Why did God accept Abel's offering and reject Cain's?

Genesis 4:2-5

Now Abel kept flocks, and Cain worked the soil. In the course of time Cain brought some of the fruits of the soil as an offering to the LORD. But Abel brought fat portions from some of the firstborn of his flock. The LORD looked with favor on Abel and his offering, but on Cain and his offering he did not look with favor. So Cain was very angry, and his face was downcast.

The New Testament's commentary on this passage offers us some insight. Hebrews 11:4 says, "By faith Abel offered to God a more acceptable sacrifice than Cain, through which he was commended as righteous, God commending him by accepting his gifts." 1 John 3:12 says Cain murdered Abel because Cain's deeds were evil, the deeds in question likely including his sacrifice. These offer further evidence that Cain's offering was wrong in some way, as well as implying that he did not act out of faith.

Why was Cain's offering unacceptable? Some people have suggested that it was because he offered plants while Abel offered animals. I don't think this is necessarily the case, since God accepted grain offerings at other times (Lev. 2) and since the laws regarding sacrifices had not yet been given (though it is interesting to note that Abel offered fat portions as prescribed in the Levitical law - see Lev. 3). It's possible that Cain and Abel had received some instruction on what constituted an acceptable sacrifice from God, or that Cain had committed other wrongs that would make his offering unacceptable to God. However, the passage does give us some clues. It says that Abel "brought fat portions from some of the firstborn." He offered some of what came first, as opposed to waiting until an animal had plenty of offspring (and the oldest were reproducing themselves) and then sacrificing one of the youngest, and he offered the choicest parts. Abel was clearly giving the best of what he had to God. Cain, on the other hand, brought crops, which were not necessarily the best crops - they may have been damaged and/or been what Cain considered "extra" or "leftover." Abel's and Cain's actions were a reflection of their attitudes towards God: should God receive the best of what they had or not?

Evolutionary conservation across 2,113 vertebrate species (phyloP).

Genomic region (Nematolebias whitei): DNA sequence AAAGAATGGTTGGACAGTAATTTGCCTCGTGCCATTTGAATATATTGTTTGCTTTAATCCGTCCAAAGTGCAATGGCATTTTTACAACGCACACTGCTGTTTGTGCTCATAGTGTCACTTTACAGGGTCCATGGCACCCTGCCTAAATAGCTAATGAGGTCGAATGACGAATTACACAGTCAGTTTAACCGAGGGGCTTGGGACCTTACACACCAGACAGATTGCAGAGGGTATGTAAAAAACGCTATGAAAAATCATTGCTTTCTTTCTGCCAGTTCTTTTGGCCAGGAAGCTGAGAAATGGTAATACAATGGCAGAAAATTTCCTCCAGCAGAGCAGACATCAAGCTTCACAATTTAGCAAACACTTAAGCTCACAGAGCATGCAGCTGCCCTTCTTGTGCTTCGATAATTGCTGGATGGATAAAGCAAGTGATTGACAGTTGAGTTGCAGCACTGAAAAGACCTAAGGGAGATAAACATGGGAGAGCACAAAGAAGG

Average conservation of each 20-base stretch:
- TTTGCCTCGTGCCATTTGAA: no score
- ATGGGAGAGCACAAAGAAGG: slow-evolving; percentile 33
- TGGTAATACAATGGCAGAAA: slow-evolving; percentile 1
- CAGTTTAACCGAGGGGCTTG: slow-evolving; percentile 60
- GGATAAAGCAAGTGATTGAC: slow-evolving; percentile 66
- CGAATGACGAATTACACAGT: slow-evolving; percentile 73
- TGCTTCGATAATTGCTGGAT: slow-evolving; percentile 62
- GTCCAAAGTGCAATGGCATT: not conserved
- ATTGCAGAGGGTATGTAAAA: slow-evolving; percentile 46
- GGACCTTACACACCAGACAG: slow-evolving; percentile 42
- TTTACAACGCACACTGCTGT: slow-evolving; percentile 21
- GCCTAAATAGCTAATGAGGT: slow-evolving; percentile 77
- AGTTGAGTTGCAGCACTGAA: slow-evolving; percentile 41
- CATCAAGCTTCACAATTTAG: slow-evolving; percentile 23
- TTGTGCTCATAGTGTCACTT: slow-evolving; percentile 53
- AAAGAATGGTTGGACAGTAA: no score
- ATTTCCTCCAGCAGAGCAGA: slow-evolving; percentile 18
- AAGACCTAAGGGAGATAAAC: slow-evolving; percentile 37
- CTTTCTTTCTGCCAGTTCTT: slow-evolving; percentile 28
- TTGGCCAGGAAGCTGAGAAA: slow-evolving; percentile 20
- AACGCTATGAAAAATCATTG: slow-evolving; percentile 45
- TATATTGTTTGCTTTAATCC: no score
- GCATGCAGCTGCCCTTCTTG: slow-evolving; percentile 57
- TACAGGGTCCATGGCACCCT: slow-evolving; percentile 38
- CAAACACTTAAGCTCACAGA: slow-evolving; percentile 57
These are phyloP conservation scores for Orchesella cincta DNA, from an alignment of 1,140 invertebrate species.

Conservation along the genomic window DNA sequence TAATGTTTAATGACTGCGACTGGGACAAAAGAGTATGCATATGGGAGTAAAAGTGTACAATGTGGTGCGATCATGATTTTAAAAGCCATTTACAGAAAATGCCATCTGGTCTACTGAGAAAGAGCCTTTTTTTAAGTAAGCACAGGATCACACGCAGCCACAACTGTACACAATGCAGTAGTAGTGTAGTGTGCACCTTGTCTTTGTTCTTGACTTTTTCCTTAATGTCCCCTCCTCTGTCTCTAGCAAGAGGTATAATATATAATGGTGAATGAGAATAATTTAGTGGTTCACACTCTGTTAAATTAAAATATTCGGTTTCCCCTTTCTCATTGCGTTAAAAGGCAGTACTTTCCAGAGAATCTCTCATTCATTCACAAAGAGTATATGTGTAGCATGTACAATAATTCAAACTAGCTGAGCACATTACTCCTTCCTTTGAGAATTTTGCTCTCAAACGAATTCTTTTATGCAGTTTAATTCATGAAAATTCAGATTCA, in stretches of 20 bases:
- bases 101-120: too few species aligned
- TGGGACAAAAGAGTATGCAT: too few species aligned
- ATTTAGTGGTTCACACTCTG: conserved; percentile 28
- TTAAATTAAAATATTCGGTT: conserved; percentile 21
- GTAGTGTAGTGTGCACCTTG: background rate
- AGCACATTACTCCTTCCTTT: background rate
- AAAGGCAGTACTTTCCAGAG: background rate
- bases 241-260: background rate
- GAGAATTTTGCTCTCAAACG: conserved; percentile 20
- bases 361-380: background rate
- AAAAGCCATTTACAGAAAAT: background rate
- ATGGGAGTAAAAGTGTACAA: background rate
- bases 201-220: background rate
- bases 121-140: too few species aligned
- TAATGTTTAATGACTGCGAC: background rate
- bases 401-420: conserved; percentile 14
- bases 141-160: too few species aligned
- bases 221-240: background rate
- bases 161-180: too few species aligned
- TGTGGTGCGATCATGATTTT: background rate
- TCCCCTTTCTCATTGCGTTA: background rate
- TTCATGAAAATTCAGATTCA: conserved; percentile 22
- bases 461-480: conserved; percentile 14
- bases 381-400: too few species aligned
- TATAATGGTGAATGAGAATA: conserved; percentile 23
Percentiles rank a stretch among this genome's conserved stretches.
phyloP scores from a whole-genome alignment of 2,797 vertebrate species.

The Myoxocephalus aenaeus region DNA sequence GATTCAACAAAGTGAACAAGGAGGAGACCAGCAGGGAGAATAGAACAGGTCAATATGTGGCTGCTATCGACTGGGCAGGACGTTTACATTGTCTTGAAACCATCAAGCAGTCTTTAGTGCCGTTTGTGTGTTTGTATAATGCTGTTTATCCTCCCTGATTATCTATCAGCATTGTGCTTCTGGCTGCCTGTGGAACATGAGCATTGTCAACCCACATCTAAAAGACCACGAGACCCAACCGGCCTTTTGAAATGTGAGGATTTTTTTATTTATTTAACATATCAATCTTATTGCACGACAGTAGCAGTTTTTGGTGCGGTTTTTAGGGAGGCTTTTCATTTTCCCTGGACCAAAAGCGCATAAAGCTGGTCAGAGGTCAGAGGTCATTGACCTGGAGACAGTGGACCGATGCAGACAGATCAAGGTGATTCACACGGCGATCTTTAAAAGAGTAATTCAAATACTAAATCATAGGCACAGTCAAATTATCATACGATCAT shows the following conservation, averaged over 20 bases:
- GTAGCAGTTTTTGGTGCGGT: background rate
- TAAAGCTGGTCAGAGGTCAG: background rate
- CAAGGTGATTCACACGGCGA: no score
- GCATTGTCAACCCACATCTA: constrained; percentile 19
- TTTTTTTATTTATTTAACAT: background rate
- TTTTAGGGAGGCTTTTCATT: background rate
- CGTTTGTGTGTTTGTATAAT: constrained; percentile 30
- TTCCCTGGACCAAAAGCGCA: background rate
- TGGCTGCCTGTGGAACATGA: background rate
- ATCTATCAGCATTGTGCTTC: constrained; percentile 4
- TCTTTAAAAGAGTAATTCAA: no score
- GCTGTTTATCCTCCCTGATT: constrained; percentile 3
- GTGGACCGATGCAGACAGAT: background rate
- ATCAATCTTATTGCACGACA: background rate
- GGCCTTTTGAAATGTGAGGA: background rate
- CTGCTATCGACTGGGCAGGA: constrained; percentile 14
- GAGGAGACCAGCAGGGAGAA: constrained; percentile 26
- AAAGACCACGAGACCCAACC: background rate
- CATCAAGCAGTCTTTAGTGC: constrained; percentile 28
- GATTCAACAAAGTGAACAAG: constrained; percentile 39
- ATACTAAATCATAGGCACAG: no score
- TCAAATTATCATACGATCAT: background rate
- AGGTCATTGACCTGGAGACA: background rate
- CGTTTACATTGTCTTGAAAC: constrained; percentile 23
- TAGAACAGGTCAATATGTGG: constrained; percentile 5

The question remains, was Cain at fault for not offering the right kind of sacrifice? John R. Cross points out that apparently God talked to Cain and Abel directly, often enough that Cain was accustomed to it and didn't show signs of shock or fall down on his face as others are recorded to have done later in history. I would add that Cain's reply to God in Genesis 4:9 is further evidence of this -- it's the kind of reply a surly teen would make to a parent, which isn't what one would expect if hearing God's voice was a novelty to Cain. Secondly, Cross refers to Genesis 4:7 as God's words don't make sense unless Cain already had an understanding of right and wrong. It therefore makes sense that God had previously given instructions concerning offerings.

Finally, God did not punish Cain until after Cain murdered Abel. Cain was angry when God didn't accept his offering, and God spoke to him about it and encouraged him to do the right thing so that he would be accepted (Gen 4:7). This response is hardly unfair or unjust.

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